Halloween can come with many opportunities for candy and other fun foods. Apple cider donuts and slushies at the pumpkin patch, treats from school parties, and of course, a stash of candy after trick or treating. It may be surprising to hear from a dietitian, but when asked how to deal with Halloween candy, my answer is “don’t”.
Our goal for children is to be able to regulate all foods, even candy and sweets, based on what their body wants. When children have regular access to candy and other fun foods, they eat these foods moderately and are able to stop when they are full. When children are deprived or restricted of fun foods, they often eat past the point of fullness. The more attention we give a food, the more likely children are to internalize guilt associated with the food, as well as develop problematic behaviors like sneaking and hiding foods.
First, it is helpful to talk about candy in a neutral way. Instead of saying, “candy has too much sugar”, we can educate children by saying, “candy is a quick-energy food”. We can extend the energy by offering milk with candy or serving candy with a meal or snack that has a combination of foods like protein, fat, or fiber. Eating simple carbohydrates like candy with protein, fiber, or fat helps slow digestion and therefore extends the energy in candy over a longer period of time.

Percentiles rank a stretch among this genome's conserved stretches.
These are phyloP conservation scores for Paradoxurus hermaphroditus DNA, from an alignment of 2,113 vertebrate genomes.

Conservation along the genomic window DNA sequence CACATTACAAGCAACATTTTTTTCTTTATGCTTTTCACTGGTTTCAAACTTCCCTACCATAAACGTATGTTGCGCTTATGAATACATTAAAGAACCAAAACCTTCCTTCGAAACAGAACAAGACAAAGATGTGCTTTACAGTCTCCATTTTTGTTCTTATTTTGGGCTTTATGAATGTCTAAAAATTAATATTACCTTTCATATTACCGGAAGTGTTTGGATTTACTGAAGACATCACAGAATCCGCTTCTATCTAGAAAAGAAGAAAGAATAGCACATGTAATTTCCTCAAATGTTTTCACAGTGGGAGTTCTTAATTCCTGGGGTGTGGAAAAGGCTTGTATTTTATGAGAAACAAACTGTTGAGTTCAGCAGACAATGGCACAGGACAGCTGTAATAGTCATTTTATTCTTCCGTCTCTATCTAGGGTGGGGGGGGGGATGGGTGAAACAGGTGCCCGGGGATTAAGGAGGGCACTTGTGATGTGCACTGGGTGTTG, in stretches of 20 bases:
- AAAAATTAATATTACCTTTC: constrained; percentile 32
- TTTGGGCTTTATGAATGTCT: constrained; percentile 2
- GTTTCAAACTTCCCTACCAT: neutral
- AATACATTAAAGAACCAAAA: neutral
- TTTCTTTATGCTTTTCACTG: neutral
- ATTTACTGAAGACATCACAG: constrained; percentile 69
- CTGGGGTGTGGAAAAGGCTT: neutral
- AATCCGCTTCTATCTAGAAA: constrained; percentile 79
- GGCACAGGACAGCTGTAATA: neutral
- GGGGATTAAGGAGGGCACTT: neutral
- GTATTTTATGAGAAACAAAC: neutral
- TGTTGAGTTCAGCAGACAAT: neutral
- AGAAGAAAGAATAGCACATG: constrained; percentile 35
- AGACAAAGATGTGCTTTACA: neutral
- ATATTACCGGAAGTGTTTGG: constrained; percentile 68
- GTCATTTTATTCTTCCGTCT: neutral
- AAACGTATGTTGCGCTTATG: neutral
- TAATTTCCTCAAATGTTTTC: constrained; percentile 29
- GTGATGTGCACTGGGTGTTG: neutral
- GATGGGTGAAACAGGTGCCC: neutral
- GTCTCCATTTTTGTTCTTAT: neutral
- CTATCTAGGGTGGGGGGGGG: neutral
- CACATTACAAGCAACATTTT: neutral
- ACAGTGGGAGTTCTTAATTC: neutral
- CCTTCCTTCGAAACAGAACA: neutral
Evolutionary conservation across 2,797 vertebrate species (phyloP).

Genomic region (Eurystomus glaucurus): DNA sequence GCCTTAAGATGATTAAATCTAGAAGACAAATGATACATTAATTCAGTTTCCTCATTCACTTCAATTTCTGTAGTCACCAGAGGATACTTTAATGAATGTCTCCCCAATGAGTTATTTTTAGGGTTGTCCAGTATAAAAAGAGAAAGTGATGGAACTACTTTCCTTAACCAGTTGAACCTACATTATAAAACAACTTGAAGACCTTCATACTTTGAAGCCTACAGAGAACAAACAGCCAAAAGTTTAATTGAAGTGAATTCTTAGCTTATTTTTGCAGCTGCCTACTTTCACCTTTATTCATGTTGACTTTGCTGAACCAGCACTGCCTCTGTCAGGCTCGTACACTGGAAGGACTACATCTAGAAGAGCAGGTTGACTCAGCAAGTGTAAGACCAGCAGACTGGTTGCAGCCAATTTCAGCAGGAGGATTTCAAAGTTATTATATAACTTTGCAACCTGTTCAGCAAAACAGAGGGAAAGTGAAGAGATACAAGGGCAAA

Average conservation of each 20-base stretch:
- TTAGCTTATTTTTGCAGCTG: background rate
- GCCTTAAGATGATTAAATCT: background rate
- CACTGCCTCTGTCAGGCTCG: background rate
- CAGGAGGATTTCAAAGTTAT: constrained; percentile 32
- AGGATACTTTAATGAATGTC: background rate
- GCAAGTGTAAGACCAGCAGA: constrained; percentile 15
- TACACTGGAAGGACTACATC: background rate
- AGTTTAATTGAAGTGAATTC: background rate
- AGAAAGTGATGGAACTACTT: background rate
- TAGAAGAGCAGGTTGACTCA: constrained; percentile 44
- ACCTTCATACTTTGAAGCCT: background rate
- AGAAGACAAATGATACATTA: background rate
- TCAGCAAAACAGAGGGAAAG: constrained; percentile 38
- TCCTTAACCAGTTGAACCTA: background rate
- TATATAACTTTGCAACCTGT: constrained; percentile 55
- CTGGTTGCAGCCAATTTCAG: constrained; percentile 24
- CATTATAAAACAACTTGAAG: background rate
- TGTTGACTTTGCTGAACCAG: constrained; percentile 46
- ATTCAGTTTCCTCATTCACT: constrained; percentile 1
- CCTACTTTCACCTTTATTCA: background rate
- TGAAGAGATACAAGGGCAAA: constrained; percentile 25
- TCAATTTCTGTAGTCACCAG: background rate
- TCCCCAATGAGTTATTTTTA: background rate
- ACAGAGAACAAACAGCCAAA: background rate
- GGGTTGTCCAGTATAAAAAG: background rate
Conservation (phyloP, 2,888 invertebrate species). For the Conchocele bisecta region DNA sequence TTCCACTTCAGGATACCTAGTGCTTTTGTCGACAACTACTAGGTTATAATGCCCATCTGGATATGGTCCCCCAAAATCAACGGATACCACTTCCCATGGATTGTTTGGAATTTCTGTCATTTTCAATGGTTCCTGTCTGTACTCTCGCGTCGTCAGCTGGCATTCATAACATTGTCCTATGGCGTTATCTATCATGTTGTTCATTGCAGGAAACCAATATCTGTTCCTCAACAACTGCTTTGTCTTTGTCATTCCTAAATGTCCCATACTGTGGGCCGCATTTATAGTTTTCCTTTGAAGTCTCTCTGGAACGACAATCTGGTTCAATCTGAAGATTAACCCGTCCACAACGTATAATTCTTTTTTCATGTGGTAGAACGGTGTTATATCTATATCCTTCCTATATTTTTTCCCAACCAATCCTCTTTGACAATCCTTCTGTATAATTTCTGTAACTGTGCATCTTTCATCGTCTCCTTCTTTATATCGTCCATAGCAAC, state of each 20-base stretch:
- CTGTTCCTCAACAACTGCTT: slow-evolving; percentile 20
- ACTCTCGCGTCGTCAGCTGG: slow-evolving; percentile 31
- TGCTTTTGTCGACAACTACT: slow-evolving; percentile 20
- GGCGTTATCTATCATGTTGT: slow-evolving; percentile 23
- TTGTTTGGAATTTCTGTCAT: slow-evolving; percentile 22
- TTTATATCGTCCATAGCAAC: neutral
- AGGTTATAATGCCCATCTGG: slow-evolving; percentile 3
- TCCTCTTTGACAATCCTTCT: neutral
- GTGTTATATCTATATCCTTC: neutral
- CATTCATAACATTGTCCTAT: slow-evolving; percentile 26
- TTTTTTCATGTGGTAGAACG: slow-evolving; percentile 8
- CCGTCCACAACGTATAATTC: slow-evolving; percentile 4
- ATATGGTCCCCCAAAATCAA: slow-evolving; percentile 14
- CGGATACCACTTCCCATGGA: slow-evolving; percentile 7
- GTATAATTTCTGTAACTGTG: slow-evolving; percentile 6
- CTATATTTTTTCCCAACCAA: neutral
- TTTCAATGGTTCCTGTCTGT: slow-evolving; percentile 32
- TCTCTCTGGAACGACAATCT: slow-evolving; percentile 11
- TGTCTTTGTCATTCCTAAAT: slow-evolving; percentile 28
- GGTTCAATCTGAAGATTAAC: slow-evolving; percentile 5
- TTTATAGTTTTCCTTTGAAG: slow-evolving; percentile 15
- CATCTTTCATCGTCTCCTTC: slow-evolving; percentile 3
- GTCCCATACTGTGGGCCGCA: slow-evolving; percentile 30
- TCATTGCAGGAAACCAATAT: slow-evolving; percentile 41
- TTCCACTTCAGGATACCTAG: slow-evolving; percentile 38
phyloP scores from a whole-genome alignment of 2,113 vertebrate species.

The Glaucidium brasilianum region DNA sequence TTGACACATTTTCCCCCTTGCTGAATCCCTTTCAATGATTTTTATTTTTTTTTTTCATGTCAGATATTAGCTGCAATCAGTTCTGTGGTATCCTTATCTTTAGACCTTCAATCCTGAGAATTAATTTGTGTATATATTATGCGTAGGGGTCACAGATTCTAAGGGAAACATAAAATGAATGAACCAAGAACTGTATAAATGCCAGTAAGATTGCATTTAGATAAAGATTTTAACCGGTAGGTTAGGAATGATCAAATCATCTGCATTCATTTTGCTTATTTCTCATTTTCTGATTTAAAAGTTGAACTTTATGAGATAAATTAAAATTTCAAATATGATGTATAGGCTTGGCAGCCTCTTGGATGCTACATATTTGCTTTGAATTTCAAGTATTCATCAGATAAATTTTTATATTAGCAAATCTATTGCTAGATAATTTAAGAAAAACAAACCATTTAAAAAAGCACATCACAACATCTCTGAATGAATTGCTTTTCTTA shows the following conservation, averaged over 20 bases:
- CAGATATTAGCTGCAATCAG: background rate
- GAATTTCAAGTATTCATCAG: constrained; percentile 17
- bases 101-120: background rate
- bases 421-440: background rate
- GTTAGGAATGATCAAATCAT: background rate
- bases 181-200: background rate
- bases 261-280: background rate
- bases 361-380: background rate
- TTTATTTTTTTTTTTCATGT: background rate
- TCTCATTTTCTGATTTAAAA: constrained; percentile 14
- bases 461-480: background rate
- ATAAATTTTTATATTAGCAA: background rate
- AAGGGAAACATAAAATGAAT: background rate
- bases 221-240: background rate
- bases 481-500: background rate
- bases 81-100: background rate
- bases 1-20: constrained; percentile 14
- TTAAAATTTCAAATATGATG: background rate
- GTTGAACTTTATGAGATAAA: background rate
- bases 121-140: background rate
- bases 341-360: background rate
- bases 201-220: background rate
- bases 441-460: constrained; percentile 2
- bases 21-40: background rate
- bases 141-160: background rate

Child feeding expert Ellyn Satter recommends as parents, we keep our intrusions minimal when it comes to candy. On Halloween, let your children spread out their candy and enjoy what they want. Do the same the next day. After a few days of unlimited access, advise your child that candy can be offered at meal or snack times. Children learn to manage sweets and keep them in a reasonable quantity if we include them in family meals or snacks. You will find that children tire of large amounts of candy after a week or so. However, the effects of restriction can last much longer.
After Halloween, it can be helpful to come up with a flexible dessert policy based on what works for your household. Maybe this means dessert is offered with dinner 4-5 nights a week, or cookies are offered as a snack with fruit daily. In order to maintain a good relationship with food and desserts, it is essential that desserts not be offered as a reward or bribe.
If your household needs to revamp its attitudes toward sugar and sweets, it is never too late to start! Try letting your child manage their Halloween candy this year and act as a quiet observer. It might surprise you how quickly children learn to manage their candy intake when given the opportunity.